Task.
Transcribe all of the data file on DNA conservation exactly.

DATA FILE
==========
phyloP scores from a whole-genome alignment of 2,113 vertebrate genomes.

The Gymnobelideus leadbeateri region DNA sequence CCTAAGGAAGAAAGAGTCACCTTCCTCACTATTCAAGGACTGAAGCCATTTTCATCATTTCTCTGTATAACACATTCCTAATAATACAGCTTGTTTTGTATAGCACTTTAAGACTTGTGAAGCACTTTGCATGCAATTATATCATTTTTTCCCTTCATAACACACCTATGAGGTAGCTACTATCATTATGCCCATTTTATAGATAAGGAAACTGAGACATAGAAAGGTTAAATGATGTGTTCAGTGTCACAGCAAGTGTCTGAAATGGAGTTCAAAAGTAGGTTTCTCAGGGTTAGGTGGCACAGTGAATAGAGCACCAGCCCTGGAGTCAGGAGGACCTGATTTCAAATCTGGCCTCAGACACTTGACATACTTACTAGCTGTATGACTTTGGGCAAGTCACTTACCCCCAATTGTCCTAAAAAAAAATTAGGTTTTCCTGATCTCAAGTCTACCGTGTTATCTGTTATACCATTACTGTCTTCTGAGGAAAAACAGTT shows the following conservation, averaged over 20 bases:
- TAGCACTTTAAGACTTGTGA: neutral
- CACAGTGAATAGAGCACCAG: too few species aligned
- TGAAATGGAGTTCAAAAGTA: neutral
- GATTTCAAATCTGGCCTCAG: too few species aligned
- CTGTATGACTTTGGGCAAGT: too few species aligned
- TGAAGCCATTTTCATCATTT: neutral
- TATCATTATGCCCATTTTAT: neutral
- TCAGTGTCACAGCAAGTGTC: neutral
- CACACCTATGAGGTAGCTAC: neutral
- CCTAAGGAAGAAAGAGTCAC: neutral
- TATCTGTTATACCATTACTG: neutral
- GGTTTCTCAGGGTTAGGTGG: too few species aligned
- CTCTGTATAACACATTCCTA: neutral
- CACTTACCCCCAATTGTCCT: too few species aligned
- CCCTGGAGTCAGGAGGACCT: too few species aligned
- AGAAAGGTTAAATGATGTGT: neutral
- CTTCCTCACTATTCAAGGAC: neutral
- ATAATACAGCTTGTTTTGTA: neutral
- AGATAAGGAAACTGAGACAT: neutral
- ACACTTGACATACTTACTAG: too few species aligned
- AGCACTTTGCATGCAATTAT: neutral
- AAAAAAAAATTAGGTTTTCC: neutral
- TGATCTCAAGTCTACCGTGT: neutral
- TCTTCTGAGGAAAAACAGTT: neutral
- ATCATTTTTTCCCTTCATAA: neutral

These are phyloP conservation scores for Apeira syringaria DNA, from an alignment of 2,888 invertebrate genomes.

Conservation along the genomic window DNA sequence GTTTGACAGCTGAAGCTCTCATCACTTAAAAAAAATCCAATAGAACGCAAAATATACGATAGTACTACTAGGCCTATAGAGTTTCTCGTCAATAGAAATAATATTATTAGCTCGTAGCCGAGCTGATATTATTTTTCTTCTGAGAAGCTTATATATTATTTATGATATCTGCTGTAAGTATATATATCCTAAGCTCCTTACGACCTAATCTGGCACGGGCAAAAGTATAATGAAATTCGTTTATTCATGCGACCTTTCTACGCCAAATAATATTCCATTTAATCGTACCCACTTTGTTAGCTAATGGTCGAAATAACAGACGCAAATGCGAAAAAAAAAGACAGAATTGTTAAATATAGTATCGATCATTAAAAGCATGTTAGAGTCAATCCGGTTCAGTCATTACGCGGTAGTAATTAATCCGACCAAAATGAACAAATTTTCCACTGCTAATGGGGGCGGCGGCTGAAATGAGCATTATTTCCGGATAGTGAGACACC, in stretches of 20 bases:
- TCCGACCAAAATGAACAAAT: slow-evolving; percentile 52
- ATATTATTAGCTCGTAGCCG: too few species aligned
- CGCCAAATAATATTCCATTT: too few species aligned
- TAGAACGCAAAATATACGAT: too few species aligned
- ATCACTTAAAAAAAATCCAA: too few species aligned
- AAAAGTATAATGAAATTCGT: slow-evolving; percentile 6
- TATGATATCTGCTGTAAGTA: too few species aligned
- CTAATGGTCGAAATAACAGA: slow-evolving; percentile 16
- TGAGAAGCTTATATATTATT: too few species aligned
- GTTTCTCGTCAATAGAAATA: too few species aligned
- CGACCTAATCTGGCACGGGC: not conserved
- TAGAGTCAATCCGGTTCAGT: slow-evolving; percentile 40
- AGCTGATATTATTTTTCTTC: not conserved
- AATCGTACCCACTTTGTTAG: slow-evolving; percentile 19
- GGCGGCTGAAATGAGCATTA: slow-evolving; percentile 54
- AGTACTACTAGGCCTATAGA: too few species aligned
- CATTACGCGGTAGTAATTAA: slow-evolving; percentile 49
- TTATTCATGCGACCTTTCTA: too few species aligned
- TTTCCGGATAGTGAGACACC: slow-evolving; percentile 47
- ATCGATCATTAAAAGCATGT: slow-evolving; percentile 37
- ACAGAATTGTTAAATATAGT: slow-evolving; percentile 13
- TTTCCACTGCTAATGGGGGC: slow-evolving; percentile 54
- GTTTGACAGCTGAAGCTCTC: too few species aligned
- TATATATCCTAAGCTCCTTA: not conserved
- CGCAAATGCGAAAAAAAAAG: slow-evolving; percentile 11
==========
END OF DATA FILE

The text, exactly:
phyloP scores from a whole-genome alignment of 2,113 vertebrate genomes.

The Gymnobelideus leadbeateri region DNA sequence CCTAAGGAAGAAAGAGTCACCTTCCTCACTATTCAAGGACTGAAGCCATTTTCATCATTTCTCTGTATAACACATTCCTAATAATACAGCTTGTTTTGTATAGCACTTTAAGACTTGTGAAGCACTTTGCATGCAATTATATCATTTTTTCCCTTCATAACACACCTATGAGGTAGCTACTATCATTATGCCCATTTTATAGATAAGGAAACTGAGACATAGAAAGGTTAAATGATGTGTTCAGTGTCACAGCAAGTGTCTGAAATGGAGTTCAAAAGTAGGTTTCTCAGGGTTAGGTGGCACAGTGAATAGAGCACCAGCCCTGGAGTCAGGAGGACCTGATTTCAAATCTGGCCTCAGACACTTGACATACTTACTAGCTGTATGACTTTGGGCAAGTCACTTACCCCCAATTGTCCTAAAAAAAAATTAGGTTTTCCTGATCTCAAGTCTACCGTGTTATCTGTTATACCATTACTGTCTTCTGAGGAAAAACAGTT shows the following conservation, averaged over 20 bases:
- TAGCACTTTAAGACTTGTGA: neutral
- CACAGTGAATAGAGCACCAG: too few species aligned
- TGAAATGGAGTTCAAAAGTA: neutral
- GATTTCAAATCTGGCCTCAG: too few species aligned
- CTGTATGACTTTGGGCAAGT: too few species aligned
- TGAAGCCATTTTCATCATTT: neutral
- TATCATTATGCCCATTTTAT: neutral
- TCAGTGTCACAGCAAGTGTC: neutral
- CACACCTATGAGGTAGCTAC: neutral
- CCTAAGGAAGAAAGAGTCAC: neutral
- TATCTGTTATACCATTACTG: neutral
- GGTTTCTCAGGGTTAGGTGG: too few species aligned
- CTCTGTATAACACATTCCTA: neutral
- CACTTACCCCCAATTGTCCT: too few species aligned
- CCCTGGAGTCAGGAGGACCT: too few species aligned
- AGAAAGGTTAAATGATGTGT: neutral
- CTTCCTCACTATTCAAGGAC: neutral
- ATAATACAGCTTGTTTTGTA: neutral
- AGATAAGGAAACTGAGACAT: neutral
- ACACTTGACATACTTACTAG: too few species aligned
- AGCACTTTGCATGCAATTAT: neutral
- AAAAAAAAATTAGGTTTTCC: neutral
- TGATCTCAAGTCTACCGTGT: neutral
- TCTTCTGAGGAAAAACAGTT: neutral
- ATCATTTTTTCCCTTCATAA: neutral

These are phyloP conservation scores for Apeira syringaria DNA, from an alignment of 2,888 invertebrate genomes.

Conservation along the genomic window DNA sequence GTTTGACAGCTGAAGCTCTCATCACTTAAAAAAAATCCAATAGAACGCAAAATATACGATAGTACTACTAGGCCTATAGAGTTTCTCGTCAATAGAAATAATATTATTAGCTCGTAGCCGAGCTGATATTATTTTTCTTCTGAGAAGCTTATATATTATTTATGATATCTGCTGTAAGTATATATATCCTAAGCTCCTTACGACCTAATCTGGCACGGGCAAAAGTATAATGAAATTCGTTTATTCATGCGACCTTTCTACGCCAAATAATATTCCATTTAATCGTACCCACTTTGTTAGCTAATGGTCGAAATAACAGACGCAAATGCGAAAAAAAAAGACAGAATTGTTAAATATAGTATCGATCATTAAAAGCATGTTAGAGTCAATCCGGTTCAGTCATTACGCGGTAGTAATTAATCCGACCAAAATGAACAAATTTTCCACTGCTAATGGGGGCGGCGGCTGAAATGAGCATTATTTCCGGATAGTGAGACACC, in stretches of 20 bases:
- TCCGACCAAAATGAACAAAT: slow-evolving; percentile 52
- ATATTATTAGCTCGTAGCCG: too few species aligned
- CGCCAAATAATATTCCATTT: too few species aligned
- TAGAACGCAAAATATACGAT: too few species aligned
- ATCACTTAAAAAAAATCCAA: too few species aligned
- AAAAGTATAATGAAATTCGT: slow-evolving; percentile 6
- TATGATATCTGCTGTAAGTA: too few species aligned
- CTAATGGTCGAAATAACAGA: slow-evolving; percentile 16
- TGAGAAGCTTATATATTATT: too few species aligned
- GTTTCTCGTCAATAGAAATA: too few species aligned
- CGACCTAATCTGGCACGGGC: not conserved
- TAGAGTCAATCCGGTTCAGT: slow-evolving; percentile 40
- AGCTGATATTATTTTTCTTC: not conserved
- AATCGTACCCACTTTGTTAG: slow-evolving; percentile 19
- GGCGGCTGAAATGAGCATTA: slow-evolving; percentile 54
- AGTACTACTAGGCCTATAGA: too few species aligned
- CATTACGCGGTAGTAATTAA: slow-evolving; percentile 49
- TTATTCATGCGACCTTTCTA: too few species aligned
- TTTCCGGATAGTGAGACACC: slow-evolving; percentile 47
- ATCGATCATTAAAAGCATGT: slow-evolving; percentile 37
- ACAGAATTGTTAAATATAGT: slow-evolving; percentile 13
- TTTCCACTGCTAATGGGGGC: slow-evolving; percentile 54
- GTTTGACAGCTGAAGCTCTC: too few species aligned
- TATATATCCTAAGCTCCTTA: not conserved
- CGCAAATGCGAAAAAAAAAG: slow-evolving; percentile 11